Uber’s First “Profit”

One of the reasons I write Finance Gourmet is because of all the bizarre finance articles out there masquerading as news while actually serving as cheerleading, PR pieces for companies. It’s a little bit like those articles from White House press briefings that are basically stenographers taking the White House pronouncements as the full news while leaving out all sorts of necessary information just because the Press Secretary didn’t serve it up on a platter.

Uber Projects Quarterly Profit

The headlines out there in the financial press all say that Uber projects that it might have its first every quarterly profit next quarter. The facts? Well…

It’s always refreshing when the non-finance guys aren’t willing to go along with the company dog and pony show. I don’t get to quote Gizmodo a lot here on a blog about financial independence, but the guys over at Gizmodo, where they write about technology, get full marks for their headline, “Uber Says It’s on Track to Maybe Make a Fake Profit.”

Uber's First "Profit" 1

Now THAT’S a legitimate headline. Even the subheadline spits some truth. Uber’s profit will be based upon adjusted EBITDA.

If you’re into investing enough, you’ve heard of EBITDA. It’s a real financial metric used in some cases to gauge profitability. But, Uber uses ADJUSTED EBITDA.

What is Adjusted EBITDA?

I’m glad you asked, but Uber isn’t.

EBITDA stands for earnings before interest, taxes, depreciation, and amortization.

To get Adjusted EBITDA Uber makes up its own version of EBITDA and excludes all the normal expenses and then “adjusts” it by throwing in a whole bunch of other stuff that it doesn’t include when calculating profitability. As Gizmodo notes above, when you exclude a lot of your expenses from the calculations, it’s a whole lot easier for your revenue to exceed your expenses, or profit.

Uber can’t even see profitability with a telescope under normal EBITDA, even with new super-high Uber rates. For Uber to see regular gross profit would require the launch of the James Webb telescope. (It’s a metaphor. Just go with it and chuckle.)

Is Uber a Good Investment

If you’ve come here asking whether Uber is a good stock to buy right now, you must be new. I believe in companies that pay dividends and well-diversified, long-term portfolios. Uber doesn’t belong in either, unless you’ve got an ETF or mutual fund that has Uber in it as a speculative investment.

Uber is also getting a lot of its revenue from its food delivery business. There’s nothing wrong with that, but it isn’t what the company is built around. Uber also bought Drizly probably at the absolute peak. Now that people feel free to move around, most of them probably aren’t bothering to have their alcohol delivered, although I could be wrong. We’ll neve know because Uber deliberately does not break that out.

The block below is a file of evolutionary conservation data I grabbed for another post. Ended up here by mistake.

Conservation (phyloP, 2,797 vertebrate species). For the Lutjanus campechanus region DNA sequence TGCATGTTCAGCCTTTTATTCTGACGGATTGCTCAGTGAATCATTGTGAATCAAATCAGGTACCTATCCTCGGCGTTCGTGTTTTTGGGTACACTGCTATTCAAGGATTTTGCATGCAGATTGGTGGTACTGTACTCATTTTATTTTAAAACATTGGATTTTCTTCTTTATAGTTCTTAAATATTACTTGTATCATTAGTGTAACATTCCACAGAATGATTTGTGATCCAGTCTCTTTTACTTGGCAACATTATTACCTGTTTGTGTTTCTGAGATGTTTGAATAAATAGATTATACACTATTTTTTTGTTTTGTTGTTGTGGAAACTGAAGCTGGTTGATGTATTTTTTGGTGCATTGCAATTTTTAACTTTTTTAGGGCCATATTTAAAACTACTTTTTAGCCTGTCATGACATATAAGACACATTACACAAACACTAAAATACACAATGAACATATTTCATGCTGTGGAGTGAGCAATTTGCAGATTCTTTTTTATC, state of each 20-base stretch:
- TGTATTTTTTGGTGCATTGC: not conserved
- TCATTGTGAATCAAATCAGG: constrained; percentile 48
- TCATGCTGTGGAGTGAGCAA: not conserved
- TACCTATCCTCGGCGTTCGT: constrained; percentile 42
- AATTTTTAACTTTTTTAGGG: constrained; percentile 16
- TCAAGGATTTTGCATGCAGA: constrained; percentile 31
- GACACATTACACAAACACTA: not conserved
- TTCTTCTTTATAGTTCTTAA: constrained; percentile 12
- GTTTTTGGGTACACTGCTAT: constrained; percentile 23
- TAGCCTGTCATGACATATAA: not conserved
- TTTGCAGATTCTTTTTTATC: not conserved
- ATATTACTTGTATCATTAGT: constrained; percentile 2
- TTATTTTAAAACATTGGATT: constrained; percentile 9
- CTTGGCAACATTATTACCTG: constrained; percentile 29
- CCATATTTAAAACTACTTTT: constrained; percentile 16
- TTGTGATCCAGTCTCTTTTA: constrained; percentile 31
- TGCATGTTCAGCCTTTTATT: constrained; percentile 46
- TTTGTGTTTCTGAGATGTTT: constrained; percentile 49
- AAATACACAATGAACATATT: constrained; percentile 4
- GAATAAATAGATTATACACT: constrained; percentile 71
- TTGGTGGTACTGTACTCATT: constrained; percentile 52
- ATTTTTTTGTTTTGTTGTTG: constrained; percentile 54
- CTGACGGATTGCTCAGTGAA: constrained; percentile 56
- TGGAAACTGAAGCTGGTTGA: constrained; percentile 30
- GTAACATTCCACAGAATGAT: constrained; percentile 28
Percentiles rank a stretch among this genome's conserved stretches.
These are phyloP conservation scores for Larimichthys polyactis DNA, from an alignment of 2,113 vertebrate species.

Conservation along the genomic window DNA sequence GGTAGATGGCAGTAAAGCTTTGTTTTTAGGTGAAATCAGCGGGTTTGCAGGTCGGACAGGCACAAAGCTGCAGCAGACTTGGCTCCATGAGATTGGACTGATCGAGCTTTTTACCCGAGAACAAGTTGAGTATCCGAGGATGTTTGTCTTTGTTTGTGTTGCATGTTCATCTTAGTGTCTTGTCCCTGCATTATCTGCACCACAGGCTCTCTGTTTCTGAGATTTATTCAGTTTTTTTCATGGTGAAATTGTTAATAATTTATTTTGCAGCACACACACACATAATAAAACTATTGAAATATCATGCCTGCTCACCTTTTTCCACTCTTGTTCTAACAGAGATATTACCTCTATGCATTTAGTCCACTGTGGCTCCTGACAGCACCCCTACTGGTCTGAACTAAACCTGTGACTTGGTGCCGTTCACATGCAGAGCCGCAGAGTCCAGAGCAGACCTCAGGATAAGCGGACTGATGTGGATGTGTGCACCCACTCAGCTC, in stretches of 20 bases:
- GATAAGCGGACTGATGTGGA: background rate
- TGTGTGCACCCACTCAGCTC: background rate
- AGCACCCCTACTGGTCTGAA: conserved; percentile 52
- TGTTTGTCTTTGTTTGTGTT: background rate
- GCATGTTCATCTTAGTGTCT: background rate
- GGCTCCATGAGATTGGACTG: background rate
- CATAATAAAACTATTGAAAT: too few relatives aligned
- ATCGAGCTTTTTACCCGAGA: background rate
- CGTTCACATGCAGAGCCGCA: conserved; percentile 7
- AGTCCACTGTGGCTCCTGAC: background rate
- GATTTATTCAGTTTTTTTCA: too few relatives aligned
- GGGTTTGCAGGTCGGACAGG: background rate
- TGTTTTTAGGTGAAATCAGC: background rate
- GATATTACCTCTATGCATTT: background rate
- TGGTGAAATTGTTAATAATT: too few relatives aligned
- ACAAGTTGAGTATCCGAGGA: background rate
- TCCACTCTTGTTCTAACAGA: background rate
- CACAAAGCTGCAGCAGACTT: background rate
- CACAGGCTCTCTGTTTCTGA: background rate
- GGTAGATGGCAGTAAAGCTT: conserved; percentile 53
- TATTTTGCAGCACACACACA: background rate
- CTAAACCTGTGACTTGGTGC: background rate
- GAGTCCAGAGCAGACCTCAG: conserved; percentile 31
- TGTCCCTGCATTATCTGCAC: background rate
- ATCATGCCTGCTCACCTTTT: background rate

That being said, while Uber’s claim of profitability is laughable, it has been using the same metric all along. Like using Credit Karma for your credit score (or Credit Sesame, or CreditCheckTotal), the actual number isn’t the point so much as the direction the number is going in. If you are improving, then things are going better, regardless of what number you are using. In this case, Uber is burning through less cash than it used to. That’s good. Is it good enough?

That’s for investors who are not me to decide. Call me when Uber pays a dividend with an annual dividend yield of 2%. Until then, let the speculators guess what price the other speculators will guess.

About Brian Nelson

Brian is a former Certified Financial Planner (CFP) and financial advisor. Today, he writes for the Finance Gourmet and other financial publications. The material provided on this website is for informational use only and is not intended as financial or investment advice. At the time of publication, Mr. Nelson did not own any securities mentioned above, however, that may change at any time without notice.

ArcticLlama, LLC, FinanceGourmet.com, and Brian Nelson, assume no liability for any loss or damage resulting from one’s reliance on the material provided. Please also note that such material is not updated regularly and that some of the information may not therefore be current. Consult with your own financial professional when making decisions regarding your financial or investment options.

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